High Availability in Cloud Foundry
Page last updated:
Warning: Pivotal Cloud Foundry (PCF) v2.3 is no longer supported because it has reached the End of General Support (EOGS) phase as defined by the Support Lifecycle Policy. To stay up to date with the latest software and security updates, upgrade to a supported version.
This topic describes the components used to ensure high availability in Cloud Foundry, vertical and horizontal scaling, and the infrastructure required to support scaling component VMs for high availability.
This section describes the system components needed to ensure high availability.
During product updates and platform upgrades, the VMs in a deployment restart in succession, rendering them temporarily unavailable. During outages, VMs go down in a less orderly way. Spreading components across Availability Zones (AZs) and scaling them to a sufficient level of redundancy maintains high availability during both upgrades and outages and can ensure zero downtime.
Deploying Cloud Foundry across three or more AZs and assigning multiple component instances to different AZ locations lets a deployment operate uninterrupted when entire AZs become unavailable. Cloud Foundry maintains its availability as long as a majority of the AZs remain accessible. For example, a three-AZ deployment stays up when one entire AZ goes down, and a five-AZ deployment can withstand an outage of up to two AZs with no impact on uptime.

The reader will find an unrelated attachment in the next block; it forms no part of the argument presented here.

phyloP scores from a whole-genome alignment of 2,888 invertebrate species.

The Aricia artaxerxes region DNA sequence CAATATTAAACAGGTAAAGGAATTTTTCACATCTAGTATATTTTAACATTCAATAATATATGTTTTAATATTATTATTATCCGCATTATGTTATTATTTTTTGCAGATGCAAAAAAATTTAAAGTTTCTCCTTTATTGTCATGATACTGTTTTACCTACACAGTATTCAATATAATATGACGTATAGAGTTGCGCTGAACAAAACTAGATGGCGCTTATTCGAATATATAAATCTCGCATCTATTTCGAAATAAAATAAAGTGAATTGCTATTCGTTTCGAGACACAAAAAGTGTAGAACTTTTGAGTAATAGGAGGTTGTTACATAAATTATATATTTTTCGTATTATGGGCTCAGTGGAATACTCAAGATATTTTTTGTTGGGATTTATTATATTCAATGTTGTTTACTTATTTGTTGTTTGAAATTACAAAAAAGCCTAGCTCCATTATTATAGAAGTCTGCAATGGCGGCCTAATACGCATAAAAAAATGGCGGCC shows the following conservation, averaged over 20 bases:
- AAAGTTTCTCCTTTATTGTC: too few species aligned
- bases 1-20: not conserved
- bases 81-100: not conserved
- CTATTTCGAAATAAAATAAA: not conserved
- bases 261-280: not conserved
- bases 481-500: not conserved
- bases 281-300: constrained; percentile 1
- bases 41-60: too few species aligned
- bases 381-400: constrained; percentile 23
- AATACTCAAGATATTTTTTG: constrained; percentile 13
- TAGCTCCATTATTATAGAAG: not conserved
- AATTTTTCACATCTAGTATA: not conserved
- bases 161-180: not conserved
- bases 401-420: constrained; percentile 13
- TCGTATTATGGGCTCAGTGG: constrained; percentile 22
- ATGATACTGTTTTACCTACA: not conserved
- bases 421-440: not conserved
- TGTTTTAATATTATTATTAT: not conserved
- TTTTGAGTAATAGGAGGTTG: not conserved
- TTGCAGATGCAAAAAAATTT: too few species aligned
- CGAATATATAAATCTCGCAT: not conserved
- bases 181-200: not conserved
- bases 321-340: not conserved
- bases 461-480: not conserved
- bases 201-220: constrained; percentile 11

Production environments should use a highly-available customer-provided load balancing solution that does the following:
- Provides load balancing to each of the Cloud Foundry Router IP addresses
- Supports SSL termination with wildcard DNS location
- Adds appropriate x-forwarded-for and x-forwarded-proto HTTP headers to incoming requests
- (Optional) Supports WebSockets
If you are deploying in lab and test environments, the
use-haproxy.yml ops file enables HAProxy for your foundation.
For more information, see Using Your Own Load Balancer.
For storing blobs, large binary files, the best approach for high availability is to use external storage such as Amazon S3 or an S3-compatible service.